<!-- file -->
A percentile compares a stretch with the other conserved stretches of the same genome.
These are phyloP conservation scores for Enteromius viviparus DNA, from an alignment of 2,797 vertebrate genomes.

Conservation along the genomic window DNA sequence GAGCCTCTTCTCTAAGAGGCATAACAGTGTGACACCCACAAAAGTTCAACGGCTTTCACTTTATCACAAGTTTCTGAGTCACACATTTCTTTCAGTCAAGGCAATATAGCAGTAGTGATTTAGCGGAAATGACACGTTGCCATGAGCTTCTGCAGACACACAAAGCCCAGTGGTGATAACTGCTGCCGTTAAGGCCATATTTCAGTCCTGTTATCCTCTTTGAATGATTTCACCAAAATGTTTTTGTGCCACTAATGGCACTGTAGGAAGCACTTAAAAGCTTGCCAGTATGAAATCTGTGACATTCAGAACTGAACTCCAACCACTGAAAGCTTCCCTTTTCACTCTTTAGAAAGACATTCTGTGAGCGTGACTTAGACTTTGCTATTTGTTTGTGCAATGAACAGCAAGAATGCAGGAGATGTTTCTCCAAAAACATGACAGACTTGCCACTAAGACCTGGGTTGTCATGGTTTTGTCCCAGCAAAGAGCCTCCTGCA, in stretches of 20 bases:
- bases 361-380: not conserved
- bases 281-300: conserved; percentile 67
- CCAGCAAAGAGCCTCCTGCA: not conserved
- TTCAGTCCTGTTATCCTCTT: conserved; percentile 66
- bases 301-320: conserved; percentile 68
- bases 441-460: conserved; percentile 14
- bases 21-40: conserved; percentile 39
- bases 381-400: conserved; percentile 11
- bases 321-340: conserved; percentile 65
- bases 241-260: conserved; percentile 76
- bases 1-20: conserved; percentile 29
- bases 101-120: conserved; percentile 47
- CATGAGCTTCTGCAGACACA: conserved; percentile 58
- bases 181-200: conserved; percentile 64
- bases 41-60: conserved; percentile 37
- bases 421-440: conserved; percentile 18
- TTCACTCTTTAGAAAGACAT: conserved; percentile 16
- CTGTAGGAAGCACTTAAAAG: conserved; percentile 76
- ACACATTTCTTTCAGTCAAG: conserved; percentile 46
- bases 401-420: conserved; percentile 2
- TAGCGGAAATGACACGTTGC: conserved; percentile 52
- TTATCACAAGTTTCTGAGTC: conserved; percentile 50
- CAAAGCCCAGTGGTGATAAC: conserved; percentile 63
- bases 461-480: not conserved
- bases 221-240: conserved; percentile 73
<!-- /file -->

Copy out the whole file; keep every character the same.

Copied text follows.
A percentile compares a stretch with the other conserved stretches of the same genome.
These are phyloP conservation scores for Enteromius viviparus DNA, from an alignment of 2,797 vertebrate genomes.

Conservation along the genomic window DNA sequence GAGCCTCTTCTCTAAGAGGCATAACAGTGTGACACCCACAAAAGTTCAACGGCTTTCACTTTATCACAAGTTTCTGAGTCACACATTTCTTTCAGTCAAGGCAATATAGCAGTAGTGATTTAGCGGAAATGACACGTTGCCATGAGCTTCTGCAGACACACAAAGCCCAGTGGTGATAACTGCTGCCGTTAAGGCCATATTTCAGTCCTGTTATCCTCTTTGAATGATTTCACCAAAATGTTTTTGTGCCACTAATGGCACTGTAGGAAGCACTTAAAAGCTTGCCAGTATGAAATCTGTGACATTCAGAACTGAACTCCAACCACTGAAAGCTTCCCTTTTCACTCTTTAGAAAGACATTCTGTGAGCGTGACTTAGACTTTGCTATTTGTTTGTGCAATGAACAGCAAGAATGCAGGAGATGTTTCTCCAAAAACATGACAGACTTGCCACTAAGACCTGGGTTGTCATGGTTTTGTCCCAGCAAAGAGCCTCCTGCA, in stretches of 20 bases:
- bases 361-380: not conserved
- bases 281-300: conserved; percentile 67
- CCAGCAAAGAGCCTCCTGCA: not conserved
- TTCAGTCCTGTTATCCTCTT: conserved; percentile 66
- bases 301-320: conserved; percentile 68
- bases 441-460: conserved; percentile 14
- bases 21-40: conserved; percentile 39
- bases 381-400: conserved; percentile 11
- bases 321-340: conserved; percentile 65
- bases 241-260: conserved; percentile 76
- bases 1-20: conserved; percentile 29
- bases 101-120: conserved; percentile 47
- CATGAGCTTCTGCAGACACA: conserved; percentile 58
- bases 181-200: conserved; percentile 64
- bases 41-60: conserved; percentile 37
- bases 421-440: conserved; percentile 18
- TTCACTCTTTAGAAAGACAT: conserved; percentile 16
- CTGTAGGAAGCACTTAAAAG: conserved; percentile 76
- ACACATTTCTTTCAGTCAAG: conserved; percentile 46
- bases 401-420: conserved; percentile 2
- TAGCGGAAATGACACGTTGC: conserved; percentile 52
- TTATCACAAGTTTCTGAGTC: conserved; percentile 50
- CAAAGCCCAGTGGTGATAAC: conserved; percentile 63
- bases 461-480: not conserved
- bases 221-240: conserved; percentile 73